Saturday, September 7, 2013

A goodbye note

In his keynote address to the young guns of America, Neil Gaiman said one of the most inspiring things I’ve read in my life. He said no matter how hard life kicks you in the balls, make good art.

Husband runs off with a politician? Make good art. Leg crushed and then eaten by mutated boa constrictor? Make good art. IRS on your trail? Make good art. Cat exploded? Make good art. Somebody on the Internet thinks what you do is stupid or evil or it's all been done before? Make good art. Probably things will work out somehow, and eventually time will take the sting away, but that doesn't matter. Do what only you do best. Make good art.

In the profession I am in, unfortunately it takes more than moments of jubilance and misery to make good art. It needs a good art partner. Copy and art is an arranged marriage made in the supreme court of procrastination. If you’re lucky the most productive hours of your day between you and your art partner are spent in criticizing the system, the account management, the client, the boss, the overly sweet canteen coffee, our laughable CTCs, the new loony Priyanka Chopra song. It is an incredibly creative exercise after the hours you waste on mindless internet trolling.

However, when it comes to thinking on things you’re actually paid for, the equation changes dramatically. Art directors may adeptly write a thesis on how lazy piece of morons our lot is, but sitting down with a pen to crack an idea or sketch a scribble is a rare priced quality these days.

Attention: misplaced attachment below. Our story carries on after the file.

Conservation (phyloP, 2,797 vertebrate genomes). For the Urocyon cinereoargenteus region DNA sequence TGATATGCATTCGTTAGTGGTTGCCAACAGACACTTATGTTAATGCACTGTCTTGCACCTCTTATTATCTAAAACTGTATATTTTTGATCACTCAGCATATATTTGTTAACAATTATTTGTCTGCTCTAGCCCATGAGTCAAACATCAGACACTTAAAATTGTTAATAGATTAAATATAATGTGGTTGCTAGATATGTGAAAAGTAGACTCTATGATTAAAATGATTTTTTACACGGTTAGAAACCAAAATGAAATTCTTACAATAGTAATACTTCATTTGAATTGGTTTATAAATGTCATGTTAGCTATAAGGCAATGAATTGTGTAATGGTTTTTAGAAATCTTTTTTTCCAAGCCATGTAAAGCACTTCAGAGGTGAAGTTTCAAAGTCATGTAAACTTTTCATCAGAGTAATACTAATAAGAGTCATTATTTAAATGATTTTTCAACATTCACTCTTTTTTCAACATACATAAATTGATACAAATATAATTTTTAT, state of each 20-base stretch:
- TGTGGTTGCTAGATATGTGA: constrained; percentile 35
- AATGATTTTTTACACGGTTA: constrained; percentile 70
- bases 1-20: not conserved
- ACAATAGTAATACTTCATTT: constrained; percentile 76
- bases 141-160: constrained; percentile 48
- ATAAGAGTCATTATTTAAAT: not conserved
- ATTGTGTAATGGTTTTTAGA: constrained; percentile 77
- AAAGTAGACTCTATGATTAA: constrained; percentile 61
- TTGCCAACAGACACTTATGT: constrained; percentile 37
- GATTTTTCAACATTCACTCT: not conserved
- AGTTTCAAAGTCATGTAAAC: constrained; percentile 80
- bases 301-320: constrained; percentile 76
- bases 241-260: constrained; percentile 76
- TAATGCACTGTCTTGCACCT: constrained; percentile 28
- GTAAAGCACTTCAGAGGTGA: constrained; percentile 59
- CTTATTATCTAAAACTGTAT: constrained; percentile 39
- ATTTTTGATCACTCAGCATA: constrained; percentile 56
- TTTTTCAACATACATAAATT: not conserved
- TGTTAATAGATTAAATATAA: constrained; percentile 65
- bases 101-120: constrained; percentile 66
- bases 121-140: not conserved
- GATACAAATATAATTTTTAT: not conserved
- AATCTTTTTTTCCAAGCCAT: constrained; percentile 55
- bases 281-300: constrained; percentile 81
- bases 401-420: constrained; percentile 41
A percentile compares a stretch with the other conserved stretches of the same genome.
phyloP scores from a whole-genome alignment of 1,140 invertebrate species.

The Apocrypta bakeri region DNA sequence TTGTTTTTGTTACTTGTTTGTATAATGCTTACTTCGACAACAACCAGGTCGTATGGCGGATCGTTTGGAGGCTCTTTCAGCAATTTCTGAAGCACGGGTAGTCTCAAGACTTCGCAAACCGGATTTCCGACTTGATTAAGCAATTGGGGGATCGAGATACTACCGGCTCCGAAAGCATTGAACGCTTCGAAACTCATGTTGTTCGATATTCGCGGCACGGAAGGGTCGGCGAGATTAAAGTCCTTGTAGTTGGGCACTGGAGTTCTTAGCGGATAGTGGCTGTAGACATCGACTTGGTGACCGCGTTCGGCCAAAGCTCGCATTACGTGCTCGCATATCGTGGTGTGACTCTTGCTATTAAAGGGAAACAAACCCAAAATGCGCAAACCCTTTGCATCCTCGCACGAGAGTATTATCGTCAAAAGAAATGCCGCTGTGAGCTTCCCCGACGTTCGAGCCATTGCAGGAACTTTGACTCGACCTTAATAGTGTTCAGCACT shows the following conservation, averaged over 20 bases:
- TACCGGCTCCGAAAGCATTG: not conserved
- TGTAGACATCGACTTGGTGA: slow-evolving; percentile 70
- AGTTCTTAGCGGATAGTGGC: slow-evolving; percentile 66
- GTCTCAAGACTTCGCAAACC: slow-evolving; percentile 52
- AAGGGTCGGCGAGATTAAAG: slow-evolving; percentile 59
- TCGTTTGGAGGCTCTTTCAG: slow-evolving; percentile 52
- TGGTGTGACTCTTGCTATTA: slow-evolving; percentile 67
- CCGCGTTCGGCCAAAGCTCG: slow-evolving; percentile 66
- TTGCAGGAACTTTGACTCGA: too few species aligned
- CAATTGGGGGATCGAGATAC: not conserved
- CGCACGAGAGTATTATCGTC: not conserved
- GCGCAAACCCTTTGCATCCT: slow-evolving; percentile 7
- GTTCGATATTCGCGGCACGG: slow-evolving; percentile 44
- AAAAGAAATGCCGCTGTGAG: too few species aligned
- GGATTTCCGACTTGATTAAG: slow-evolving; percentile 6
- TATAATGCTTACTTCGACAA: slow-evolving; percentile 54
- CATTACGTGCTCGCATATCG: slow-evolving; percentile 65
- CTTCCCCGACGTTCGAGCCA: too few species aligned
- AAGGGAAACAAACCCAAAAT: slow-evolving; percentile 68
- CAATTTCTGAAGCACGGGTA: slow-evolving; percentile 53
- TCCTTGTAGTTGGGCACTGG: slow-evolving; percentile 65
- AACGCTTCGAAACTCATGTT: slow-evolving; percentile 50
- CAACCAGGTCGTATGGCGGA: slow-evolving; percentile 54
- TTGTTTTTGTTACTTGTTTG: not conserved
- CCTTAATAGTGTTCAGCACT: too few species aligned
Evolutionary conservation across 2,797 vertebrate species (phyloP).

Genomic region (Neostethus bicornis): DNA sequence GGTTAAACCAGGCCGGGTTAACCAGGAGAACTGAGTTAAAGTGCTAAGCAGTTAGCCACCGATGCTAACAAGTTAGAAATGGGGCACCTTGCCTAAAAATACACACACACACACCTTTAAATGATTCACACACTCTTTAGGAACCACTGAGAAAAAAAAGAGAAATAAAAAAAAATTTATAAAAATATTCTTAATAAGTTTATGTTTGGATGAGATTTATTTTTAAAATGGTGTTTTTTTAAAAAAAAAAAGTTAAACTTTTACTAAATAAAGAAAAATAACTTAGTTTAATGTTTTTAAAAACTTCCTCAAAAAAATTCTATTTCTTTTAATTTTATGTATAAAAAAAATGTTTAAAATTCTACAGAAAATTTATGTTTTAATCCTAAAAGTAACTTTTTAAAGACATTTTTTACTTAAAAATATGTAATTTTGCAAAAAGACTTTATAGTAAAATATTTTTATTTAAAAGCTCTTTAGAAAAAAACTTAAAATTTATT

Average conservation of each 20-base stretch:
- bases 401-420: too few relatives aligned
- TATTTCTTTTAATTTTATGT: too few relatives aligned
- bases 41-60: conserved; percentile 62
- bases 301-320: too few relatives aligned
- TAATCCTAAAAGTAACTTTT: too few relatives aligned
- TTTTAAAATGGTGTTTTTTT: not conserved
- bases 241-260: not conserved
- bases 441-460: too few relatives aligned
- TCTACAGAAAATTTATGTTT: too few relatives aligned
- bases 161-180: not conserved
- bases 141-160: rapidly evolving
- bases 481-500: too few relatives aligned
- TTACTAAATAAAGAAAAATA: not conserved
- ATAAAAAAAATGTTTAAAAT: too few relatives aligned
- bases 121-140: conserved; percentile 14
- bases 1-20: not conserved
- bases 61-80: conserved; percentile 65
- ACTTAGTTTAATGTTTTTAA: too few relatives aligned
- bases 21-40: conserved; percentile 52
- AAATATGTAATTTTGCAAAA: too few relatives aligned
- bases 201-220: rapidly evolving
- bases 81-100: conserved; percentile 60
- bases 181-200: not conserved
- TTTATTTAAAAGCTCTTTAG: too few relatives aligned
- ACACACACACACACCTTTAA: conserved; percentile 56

Overlooking all this, if you’ve managed to write a half-decent headline, chances are your art partner would ask you to axe it with the professionalism of a seasoned gardener.  You can’t make the logo bigger with a headline line this long, he argues. To which, you have nothing to say but despondently question your choice of career. At which point, the happy harmony of the arranged marriage goes for a flying toss.

In our field, the idea of you making getting over creative differences with your art partner after a stormy brainstorming session shares the collective fate of Indo-Pak peace summits that have happened so far. Ego, procrastination, demotivation are the familiar demons, we fight too on most days.

The reason I come across so strongly on all this is because I was lucky enough to overcome all this pretty early in my current job. And I’m dreading the days that lie ahead of me, now that my art partner has flown off to another place, a better one I would hope for her sake.  

This is probably the most cynical goodbye note you would have read. But that’s only because putting her worth in a few nice adjectives would be belittling her talent and her persistence in chasing the deadlines we set for our self, the weekends we spent in office more than just sulking. From her, I learnt the importance of presentation, neatness and elegance in the little things we do. The ground rules of teamwork, when it came to defending cool ideas, and clipping the not so cool ones. 

And now that she's gone, my only demand from you- the rest of hackered species of my profession would be make good art partners  

1 comment:

  1. A lovely goodbye indeed:)
    I guess I can understand the nuisances of your profession. And can understand pretty well.

    I am not a regular here now. Would like to stay in touch. Email? Fb?

    See if the name strikes a bell